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When I was a young boy…


…my first experiences of music were by way of the classical music records that my father played and the ’50s records that my brother played. Those, and the background of the BBC “Light Programme” as it was known back then, were the musical wallpaper of my childhood. There was also a little Puccini that my mother enjoyed and also some jabbering Gilbert and Sullivan. I have an retained an active distaste for the latter, although my heart now melts when I hear Puccini. My mother also had a penchant for listening to some of the more turgid and schmalzy records that oozed and dribbled through the “hit parade” (Mantovani, anyone?) so my brother’s Buddy Holly and Johnny Cash came as welcome relief. My father’s interest lay in the grand symphonies of Beethoven, Tchaikovsky and Sibelius, and it was this music that would ultimately have the deepest impact on me.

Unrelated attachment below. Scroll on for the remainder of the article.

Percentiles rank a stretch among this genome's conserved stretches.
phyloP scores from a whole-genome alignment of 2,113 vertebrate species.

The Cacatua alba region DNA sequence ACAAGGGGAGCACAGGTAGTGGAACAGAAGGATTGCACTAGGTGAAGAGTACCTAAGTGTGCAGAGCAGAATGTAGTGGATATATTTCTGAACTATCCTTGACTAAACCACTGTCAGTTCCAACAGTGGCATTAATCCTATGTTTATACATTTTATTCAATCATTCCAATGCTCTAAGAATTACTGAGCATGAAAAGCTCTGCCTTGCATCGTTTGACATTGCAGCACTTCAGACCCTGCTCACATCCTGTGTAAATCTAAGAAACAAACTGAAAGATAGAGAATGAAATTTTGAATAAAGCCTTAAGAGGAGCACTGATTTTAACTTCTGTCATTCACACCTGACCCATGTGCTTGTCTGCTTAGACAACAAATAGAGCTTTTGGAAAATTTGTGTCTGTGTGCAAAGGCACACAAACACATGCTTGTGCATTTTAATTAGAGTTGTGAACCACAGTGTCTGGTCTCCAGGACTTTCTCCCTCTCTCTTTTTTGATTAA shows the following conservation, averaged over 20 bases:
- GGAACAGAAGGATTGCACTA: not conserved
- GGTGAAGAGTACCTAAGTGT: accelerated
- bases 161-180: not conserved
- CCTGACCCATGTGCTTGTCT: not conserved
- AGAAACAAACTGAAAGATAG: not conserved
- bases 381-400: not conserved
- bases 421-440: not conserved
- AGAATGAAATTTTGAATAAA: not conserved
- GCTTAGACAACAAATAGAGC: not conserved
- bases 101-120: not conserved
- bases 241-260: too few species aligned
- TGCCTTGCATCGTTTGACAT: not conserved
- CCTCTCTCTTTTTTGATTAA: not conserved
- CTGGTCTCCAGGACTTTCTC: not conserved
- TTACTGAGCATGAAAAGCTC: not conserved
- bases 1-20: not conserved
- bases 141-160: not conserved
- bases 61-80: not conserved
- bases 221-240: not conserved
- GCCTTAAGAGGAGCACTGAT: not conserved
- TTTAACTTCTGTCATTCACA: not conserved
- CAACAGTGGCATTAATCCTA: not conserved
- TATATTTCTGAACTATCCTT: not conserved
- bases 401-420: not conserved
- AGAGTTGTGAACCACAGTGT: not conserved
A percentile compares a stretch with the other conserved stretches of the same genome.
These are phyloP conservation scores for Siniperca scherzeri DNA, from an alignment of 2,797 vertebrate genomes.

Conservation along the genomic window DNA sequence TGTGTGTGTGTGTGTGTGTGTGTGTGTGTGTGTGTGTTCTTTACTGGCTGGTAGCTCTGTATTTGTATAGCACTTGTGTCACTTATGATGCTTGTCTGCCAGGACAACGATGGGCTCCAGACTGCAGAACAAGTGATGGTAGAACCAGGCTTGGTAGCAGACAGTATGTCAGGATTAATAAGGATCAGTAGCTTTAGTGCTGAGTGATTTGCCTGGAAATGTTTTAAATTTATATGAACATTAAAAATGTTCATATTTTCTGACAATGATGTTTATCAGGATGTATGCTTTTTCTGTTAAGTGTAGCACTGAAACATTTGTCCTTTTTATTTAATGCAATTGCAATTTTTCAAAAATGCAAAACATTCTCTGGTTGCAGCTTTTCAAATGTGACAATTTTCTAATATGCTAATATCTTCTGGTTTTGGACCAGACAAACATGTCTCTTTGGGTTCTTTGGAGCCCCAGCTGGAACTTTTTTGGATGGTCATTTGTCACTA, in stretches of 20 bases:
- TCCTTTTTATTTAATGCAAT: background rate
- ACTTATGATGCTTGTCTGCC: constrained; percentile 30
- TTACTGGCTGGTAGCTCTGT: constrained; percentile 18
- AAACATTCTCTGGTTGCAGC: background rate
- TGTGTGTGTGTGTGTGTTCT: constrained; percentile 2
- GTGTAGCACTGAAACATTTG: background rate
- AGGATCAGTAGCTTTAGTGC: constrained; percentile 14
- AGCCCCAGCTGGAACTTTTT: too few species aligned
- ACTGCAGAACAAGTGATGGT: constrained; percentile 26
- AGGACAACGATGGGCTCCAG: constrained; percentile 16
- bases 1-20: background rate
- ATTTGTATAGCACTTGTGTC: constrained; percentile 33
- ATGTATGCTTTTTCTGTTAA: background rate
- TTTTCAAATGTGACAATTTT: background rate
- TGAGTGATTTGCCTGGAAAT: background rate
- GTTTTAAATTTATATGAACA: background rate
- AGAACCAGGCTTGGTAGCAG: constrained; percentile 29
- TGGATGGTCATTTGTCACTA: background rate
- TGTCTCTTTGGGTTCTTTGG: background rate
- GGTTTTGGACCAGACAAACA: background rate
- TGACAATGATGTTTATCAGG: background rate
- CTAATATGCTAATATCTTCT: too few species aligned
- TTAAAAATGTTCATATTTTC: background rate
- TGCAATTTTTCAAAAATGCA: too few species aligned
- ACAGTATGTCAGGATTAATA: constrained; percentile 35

But first was a rather rude awakening by a song that most would consider tepid, but at the time knocked my juvenile socks off. This piece of epiphany was The Rhythm Of The Rain by The Cascades, although at the time I new neither the title of the song nor the name of the group performing. Consequently, my attempt to identify it in order to buy it in the local record shop, by humming snatches of the melody, failed. I think I bought Sun Arise by Rolf Harris instead because I could make a convincing “boing, boing” sound.

That was all before I heard The Beatles She Love You. And that was the moment I ceased being a young boy.

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